2. Become more aware of the effect of their crime on thir victim (s)
3. Reassess their future behaviour in the light of this knowledge
4. Apologise and or offer appropriate reparation ( direct/indirectly)

Despite many offenders finding meeting their victims a daunting and challenging experience, research evidence suggests that their attitudes after mediation has always indicated positive outcomes

Besides, reparation and compensation that has been agreed through the mediation process has a much more significant chance of being completed as offenders are more likely to have an insight and develop the understanding of why it is needed

Clearly, many exponents of the restorative justice and mediation process, have come to the conclusion that suggests that these processes should not be judged as a deterrent to future offending, but rather as a more civilised and positive response to the harm caused by criminality, as the offer of mediation improves the impression of the justice system for those caught up in it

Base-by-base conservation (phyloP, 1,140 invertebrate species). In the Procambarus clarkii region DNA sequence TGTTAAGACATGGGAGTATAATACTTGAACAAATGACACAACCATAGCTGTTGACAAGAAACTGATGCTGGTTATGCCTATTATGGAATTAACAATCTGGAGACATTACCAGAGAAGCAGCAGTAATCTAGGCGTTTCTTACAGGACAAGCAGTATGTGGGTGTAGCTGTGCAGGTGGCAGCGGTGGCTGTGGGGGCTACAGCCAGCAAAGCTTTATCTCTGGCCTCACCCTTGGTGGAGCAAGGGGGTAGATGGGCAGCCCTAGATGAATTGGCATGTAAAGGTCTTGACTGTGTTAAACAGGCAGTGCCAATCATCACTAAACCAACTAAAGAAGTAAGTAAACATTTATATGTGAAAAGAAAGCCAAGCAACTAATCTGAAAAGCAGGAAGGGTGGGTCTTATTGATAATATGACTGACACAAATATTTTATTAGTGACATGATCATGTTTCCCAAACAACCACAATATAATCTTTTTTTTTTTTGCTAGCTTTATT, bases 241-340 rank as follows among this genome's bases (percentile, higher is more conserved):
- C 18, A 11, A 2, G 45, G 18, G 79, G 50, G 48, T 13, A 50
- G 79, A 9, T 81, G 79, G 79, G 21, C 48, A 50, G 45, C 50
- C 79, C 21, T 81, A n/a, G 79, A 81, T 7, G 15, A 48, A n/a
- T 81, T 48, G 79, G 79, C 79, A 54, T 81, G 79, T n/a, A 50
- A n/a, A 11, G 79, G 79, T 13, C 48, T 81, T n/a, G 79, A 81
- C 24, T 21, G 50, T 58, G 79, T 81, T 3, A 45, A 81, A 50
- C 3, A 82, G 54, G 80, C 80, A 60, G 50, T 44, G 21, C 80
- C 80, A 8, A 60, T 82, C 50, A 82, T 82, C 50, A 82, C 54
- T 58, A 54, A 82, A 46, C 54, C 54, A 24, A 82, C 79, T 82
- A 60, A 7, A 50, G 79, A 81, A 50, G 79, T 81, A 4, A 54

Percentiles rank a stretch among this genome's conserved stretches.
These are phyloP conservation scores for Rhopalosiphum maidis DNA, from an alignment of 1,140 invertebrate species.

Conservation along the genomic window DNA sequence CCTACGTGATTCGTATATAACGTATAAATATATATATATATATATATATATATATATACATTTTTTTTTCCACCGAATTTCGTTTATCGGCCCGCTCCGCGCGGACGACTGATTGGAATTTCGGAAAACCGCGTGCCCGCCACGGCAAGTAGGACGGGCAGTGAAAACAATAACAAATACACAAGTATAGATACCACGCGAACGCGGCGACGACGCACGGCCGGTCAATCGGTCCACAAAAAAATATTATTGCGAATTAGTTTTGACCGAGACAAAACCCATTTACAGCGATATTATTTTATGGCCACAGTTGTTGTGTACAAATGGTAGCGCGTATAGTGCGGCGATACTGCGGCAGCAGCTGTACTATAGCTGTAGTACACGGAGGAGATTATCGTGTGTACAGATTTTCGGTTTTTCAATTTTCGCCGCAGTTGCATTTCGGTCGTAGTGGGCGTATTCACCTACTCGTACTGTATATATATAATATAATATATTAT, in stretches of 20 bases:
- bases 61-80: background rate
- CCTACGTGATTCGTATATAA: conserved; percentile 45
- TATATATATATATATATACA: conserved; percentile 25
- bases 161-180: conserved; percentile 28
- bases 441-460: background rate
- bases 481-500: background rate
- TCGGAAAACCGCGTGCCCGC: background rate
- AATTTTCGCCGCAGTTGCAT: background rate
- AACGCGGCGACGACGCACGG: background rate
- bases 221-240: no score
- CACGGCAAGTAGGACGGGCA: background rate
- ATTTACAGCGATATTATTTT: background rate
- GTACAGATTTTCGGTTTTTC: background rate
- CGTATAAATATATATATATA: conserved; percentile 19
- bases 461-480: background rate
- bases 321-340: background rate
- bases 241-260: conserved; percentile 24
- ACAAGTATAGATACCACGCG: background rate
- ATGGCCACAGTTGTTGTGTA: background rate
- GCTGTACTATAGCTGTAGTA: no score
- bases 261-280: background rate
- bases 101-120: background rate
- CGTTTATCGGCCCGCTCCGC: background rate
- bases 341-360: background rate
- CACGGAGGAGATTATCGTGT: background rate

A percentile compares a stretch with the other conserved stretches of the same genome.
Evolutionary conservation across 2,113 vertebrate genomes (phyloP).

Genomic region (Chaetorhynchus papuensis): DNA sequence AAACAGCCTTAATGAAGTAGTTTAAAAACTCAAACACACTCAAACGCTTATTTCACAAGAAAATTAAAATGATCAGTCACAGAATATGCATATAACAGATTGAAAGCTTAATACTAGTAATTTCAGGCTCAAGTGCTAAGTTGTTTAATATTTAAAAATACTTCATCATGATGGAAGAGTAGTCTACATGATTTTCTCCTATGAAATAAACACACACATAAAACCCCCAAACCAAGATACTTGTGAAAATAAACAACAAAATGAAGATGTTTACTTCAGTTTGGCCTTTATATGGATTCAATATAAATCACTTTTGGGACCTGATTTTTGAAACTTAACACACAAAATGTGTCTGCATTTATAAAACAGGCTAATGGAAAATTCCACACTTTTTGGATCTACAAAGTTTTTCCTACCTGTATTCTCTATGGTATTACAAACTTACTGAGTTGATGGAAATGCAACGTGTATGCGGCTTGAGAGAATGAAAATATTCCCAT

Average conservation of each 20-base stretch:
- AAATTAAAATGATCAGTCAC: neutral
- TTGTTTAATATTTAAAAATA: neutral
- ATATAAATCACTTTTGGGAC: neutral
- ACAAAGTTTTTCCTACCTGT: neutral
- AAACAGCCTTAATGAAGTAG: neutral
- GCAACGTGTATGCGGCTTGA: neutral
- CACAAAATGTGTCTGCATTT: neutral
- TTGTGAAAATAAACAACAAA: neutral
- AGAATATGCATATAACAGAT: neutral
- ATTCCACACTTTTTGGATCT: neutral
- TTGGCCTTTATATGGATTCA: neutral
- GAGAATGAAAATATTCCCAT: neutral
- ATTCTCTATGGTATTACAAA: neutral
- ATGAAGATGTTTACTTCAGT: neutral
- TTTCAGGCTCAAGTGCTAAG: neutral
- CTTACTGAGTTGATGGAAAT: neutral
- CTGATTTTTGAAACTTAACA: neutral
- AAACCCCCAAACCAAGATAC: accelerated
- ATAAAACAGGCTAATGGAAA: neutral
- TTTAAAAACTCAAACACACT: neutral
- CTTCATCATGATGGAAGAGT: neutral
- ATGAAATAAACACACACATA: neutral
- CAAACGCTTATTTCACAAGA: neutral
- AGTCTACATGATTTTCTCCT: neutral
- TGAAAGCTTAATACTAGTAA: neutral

The New Zealand example:

Research evidence suggests New Zealand as the first jurisdiction to incorporate restorative justice into law in 1989 , and together with Canada has to date taken different approaches to restorative justice from both the US and Britain, by rediscovering ancient practices and using them in their criminal justice systems

New Zealand's Children, Young Persons and Families Act, provides for an intermediate stage between arrest and sentence for serious cases for a Family Group Conferencing , a procedure based on the principles of restorative justice, developed from the ideas for helping families with a young person in danger of going into institutional care and then extended to deal with juvenile offending

Guided by a trained practitioner as the facilitator, a Family Group Conferencing explores those criminogenic factors that may have led to the offending behaviour, and the effects it may have impacted on the victim

With focus on repairing the damage and preventing further risks of reoffending, the Conference seeks to produce a 'SMART' plan ( simple ,measurable ,attainable, realistic and timed ) that targets measures to be undertaken to make good the harm caused and assist the offender to develop a positive and constructive lifestyle